So there we were in the night time pediatrics unit awaiting her prognosis. There was the waiting and the waiting and the CT scan and the waiting and the waiting. During all this time I played with my iPhone while she texted on hers. Then our phones died and we were forced to talk to each other. All in all, not a bad Daddy/daughter date. She appreciated me helping her out even though it wasn't my week with the kids, and I appreciated being with her.
Then I discovered I had lost my iPad.
Apple's Find My iPhone doesn't work very well on WiFi only iPads. There's that funny little hitch where the iPad needs to be actually connected to the internet to report its location. I had no idea where I had put it down. In the waiting room? In the patient room? At the CT scan area? At any number of places I visited with my girls earlier? On top of my car? I know it is two years old, but $599 is $599 and I was starting to panic.
We revisited the offices and pestered the nurses. We called the Leprechaun's mother. I tweeted my distress. And then I began blaming myself.
I am constantly losing things. Important things. Most of the time I get lucky, like that time I left my Boredom Survival Kit™ in a parking lot at a school and refound it hours later all alone in the dark. Somebody had rifled through it, probably looking for ID, but had left my MacBook and other expensive items unharmed. This time I was certain I was not going to be so lucky.
People with ADHD are used to making mistakes. All we need is ONE errant thought at the wrong time and we can walk away from important items or forget about important events. I have lost friends over this wonderful ability to get distracted so completely. I even have family that thinks very little of me. Normal people just can't believe that anybody could be as forgetful as we are. We must be doing it on purpose.
Yeah, I lost my iPad somewhere on purpose. Right.
This is why I have so many routines that I follow. I feel like an old man with all the patting and muttering I do as I go over my list before leaving any room. Do I have my wallet? Keys? What? Where? Oh, there they are. Why are they in that pocket? There. That's better. Now where is that book/bag/item/whatever?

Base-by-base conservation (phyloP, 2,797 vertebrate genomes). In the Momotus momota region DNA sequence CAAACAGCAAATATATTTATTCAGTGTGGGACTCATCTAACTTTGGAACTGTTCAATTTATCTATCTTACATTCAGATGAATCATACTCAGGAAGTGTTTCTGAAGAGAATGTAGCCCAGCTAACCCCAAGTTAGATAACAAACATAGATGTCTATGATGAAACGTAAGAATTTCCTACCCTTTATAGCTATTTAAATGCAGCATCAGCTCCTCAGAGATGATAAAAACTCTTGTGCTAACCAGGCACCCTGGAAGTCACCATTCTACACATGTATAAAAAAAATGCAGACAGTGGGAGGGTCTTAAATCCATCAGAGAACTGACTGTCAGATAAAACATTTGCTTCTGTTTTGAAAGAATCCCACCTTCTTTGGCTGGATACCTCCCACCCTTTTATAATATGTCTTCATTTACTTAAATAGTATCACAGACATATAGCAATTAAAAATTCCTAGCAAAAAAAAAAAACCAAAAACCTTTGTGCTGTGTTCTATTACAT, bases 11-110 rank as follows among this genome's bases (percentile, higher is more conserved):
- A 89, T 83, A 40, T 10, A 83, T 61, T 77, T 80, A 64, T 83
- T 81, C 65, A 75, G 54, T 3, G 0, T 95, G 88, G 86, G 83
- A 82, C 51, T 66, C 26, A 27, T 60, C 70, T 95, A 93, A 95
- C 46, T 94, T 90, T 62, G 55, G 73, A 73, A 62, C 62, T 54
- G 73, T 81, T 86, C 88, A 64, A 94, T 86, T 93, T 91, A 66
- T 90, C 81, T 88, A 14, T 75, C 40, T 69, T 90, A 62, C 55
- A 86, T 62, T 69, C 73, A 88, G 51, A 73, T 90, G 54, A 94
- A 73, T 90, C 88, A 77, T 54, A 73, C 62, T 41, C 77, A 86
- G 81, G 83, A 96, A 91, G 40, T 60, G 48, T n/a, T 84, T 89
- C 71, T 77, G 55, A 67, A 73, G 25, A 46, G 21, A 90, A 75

Obviously, I had failed to go through my routine at some point and left my iPad on a chair or shelf or stack of magazines &c. Now somebody has found it, wiped it, and is using it carefree, the dirty scumbags. No! I'm the scumbag! How am I going to afford another one right now? Idiot! Where did I put it? I can't be trusted with anything. Stupid! Stupid! Stupid!
"Here it is!" the Leprechaun chirped cheerfully.
It seemed that the Goblin, my ten year old, had taken it out of my bag without permission earlier and used it in the back of the minivan. Out of sight, out of mind.
And what of all that blame? It's been a while since I laid into myself so severely. In fact, stopping that destructive thinking process was one of the first things I forced myself to do years ago before I even began this blog. I couldn't learn to like myself if I was beating myself up all the time. There I was. Blaming myself for something that wasn't even my fault. Insulting myself secretly while the silly iPad was behind me under a seat in my own minivan.
Nevermind that panic doesn't help any situation, pointless blame doesn't help the situation either. I've relearned my lesson. And if you have a problem overly blaming yourself, you would do yourself an immense favor by training yourself to not do that anymore. Not everything is your fault. Besides, sometimes some of these moments can be funny. My children still laugh about that poor box of donuts I put on top of the minivan over ten years ago and forgot to bring in. I didn't remember about them until something slid off the roof down the road. They were a little worse for wear, but still edible. So keep your cool and lay off the self-blame. Whatever you lost may be just behind you on the floor.